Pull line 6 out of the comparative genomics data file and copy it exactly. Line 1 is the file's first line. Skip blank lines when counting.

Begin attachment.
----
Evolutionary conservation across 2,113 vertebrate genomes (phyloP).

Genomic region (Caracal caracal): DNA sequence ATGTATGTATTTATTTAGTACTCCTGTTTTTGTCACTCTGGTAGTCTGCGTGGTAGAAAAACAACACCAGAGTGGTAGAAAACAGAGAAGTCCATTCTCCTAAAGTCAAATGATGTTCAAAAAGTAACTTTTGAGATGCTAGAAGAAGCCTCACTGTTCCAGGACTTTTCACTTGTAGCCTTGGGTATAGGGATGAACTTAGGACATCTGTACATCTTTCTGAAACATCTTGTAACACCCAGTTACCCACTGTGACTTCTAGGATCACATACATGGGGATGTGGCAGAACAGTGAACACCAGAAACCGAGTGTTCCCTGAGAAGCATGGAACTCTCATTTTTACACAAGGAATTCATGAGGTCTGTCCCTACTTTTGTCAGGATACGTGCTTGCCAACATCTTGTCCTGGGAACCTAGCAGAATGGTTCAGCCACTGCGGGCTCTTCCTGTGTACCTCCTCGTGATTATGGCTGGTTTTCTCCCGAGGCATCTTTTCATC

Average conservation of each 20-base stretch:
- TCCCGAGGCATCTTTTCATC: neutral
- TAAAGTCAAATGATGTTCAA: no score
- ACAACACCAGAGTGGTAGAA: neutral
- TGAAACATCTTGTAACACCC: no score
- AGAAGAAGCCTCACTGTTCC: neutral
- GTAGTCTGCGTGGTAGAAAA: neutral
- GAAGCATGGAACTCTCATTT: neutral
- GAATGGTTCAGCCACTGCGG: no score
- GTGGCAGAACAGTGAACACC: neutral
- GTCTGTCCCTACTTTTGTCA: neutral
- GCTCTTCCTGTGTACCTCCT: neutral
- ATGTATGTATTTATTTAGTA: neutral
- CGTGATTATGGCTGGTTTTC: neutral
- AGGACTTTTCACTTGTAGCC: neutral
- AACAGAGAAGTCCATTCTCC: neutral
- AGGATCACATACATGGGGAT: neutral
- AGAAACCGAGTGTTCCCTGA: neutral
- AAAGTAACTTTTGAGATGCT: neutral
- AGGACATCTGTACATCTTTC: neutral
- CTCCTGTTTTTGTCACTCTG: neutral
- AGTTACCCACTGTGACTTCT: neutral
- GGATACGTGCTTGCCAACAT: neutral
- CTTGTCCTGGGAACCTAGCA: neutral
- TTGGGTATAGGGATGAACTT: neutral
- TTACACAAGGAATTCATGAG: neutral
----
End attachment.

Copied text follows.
- ACAACACCAGAGTGGTAGAA: neutral